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Shelly and Sands Inc. Works Through Aggressive Schedule to Rebuild Four Lanes, Bridges, Ramps, and More in Ohio’s US 30 Major Rehabilitation

by: Julie Devine
General contractor Shelly and Sands Inc., paves a section of the rehabilitated U.S. 30 in Mansfield, Ohio.
General contractor Shelly and Sands Inc., paves a section of the rehabilitated U.S. 30 in Mansfield, Ohio.
General contractor Shelly and Sands Inc., paves a section of the rehabilitated U.S. 30 in Mansfield, Ohio.
General contractor Shelly and Sands Inc., paves a section of the rehabilitated U.S. 30 in Mansfield, Ohio.
For the $62 million U.S. 30 major rehabilitation project through the City of Mansfield, Ohio, “The biggest challenge we deal with is the schedule, just because of the sheer amount of work that needs to occur in a very short amount of time,” said Jeff Labaki, Project Engineer for the Ohio Department of Transportation (ODOT).

In less than three years, general contractor Shelly and Sands, Inc., of Mansfield, Ohio, is completely rebuilding 3.8 miles of the four-lane highway, including four pairs of mainline structures, multiple ramps, and work on side roads.

To achieve the aggressive schedule, Shelly and Sands submitted a value engineering change proposal (VECP) to modify phasing and traffic flow. ODOT approved the proposal for last year’s work and is looking at approving a similar change for the 2022 construction season.

“Safety-wise, quality-wise, and time-wise, the change was a huge benefit to the project,” Labaki said.

ODOT funded the rehabilitation project with 80 percent federal dollars and 20 percent state dollars. Originally constructed beginning in 1956, U.S. 30’s deteriorating concrete base under the asphalt pavement had required ongoing repairs, with multiple structures nearing the end of their lifespan.

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In addition to reconstructing the highway with full-depth asphalt, the project removes and replaces four mainline bridges, each with separate concrete structures for westbound and eastbound traffic. Another, newer mainline bridge will have minor maintenance. The contractor will also remove a structure that crosses a private driveway and build fill.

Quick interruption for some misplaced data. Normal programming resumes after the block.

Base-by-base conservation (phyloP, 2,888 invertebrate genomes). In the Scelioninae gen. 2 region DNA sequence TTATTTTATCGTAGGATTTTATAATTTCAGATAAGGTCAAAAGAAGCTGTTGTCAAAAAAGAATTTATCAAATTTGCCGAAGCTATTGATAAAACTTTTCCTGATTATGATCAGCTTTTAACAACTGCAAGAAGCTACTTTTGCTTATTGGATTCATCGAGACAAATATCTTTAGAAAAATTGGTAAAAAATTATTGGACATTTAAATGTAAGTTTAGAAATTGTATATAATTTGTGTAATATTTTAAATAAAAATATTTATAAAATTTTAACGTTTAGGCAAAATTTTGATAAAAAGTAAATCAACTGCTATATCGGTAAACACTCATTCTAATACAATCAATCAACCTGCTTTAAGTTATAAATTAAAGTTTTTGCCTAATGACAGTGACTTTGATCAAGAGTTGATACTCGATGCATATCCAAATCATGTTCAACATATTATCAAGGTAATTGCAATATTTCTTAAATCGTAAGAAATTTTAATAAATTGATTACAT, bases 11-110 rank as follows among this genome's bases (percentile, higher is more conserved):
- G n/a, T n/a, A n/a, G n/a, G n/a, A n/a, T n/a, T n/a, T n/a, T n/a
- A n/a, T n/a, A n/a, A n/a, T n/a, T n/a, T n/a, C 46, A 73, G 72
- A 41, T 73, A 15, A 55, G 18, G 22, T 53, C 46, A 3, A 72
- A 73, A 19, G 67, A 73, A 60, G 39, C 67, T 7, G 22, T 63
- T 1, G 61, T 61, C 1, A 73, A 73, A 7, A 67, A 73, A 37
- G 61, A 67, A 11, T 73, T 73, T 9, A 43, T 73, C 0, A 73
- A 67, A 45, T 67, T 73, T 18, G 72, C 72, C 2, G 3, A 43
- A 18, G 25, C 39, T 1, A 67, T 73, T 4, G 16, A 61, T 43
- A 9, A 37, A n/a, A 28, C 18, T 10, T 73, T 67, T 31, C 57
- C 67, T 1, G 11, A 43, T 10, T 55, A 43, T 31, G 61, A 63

For the ramps in the corridor, crews will remove one set; construct another set between existing ramps, which will be removed; and add improvements on additional ramps, as well as merge lanes. On top of all that, the contractor will construct a median barrier, widen shoulders, add corridor lighting, and replace right-of-way fencing. Side road work includes construction of a new cul-de-sac, realignment of Longview Avenue and Ohio 545, and reconstruction of Wise Avenue and Ohio 39.

In 2020, Shelly and Sands performed maintenance of traffic (MOT) work to prepare for reconstruction of the westbound side of the road in 2021 and the eastbound side in 2022. The project will reach substantial completion in fall 2022. If some of the smaller, weather-dependent items can’t be finished this construction season, the contract allows for final completion in spring 2023.

MOT Value Engineered
Shelly and Sands submitted their proposal for the maintenance of traffic change in early 2021 before starting westbound U.S. 30 reconstruction.

“Originally, the contract required maintaining two lanes of traffic in each direction throughout the length of the project,” Labaki said. “With the change, we reduced traffic to one lane in each direction for about half of the project, pushing all the traffic onto the eastbound lanes. That allowed the contractor to work on one full side of the project.”

ODOT had planned to break last year’s work into three major MOT phases. With acceptance of the VECP, “We eliminated multiple phase shifts and gained some time,” Labaki said. “Some of the shifts would’ve taken a week to get all the portable concrete barrier walls and safety features moved.”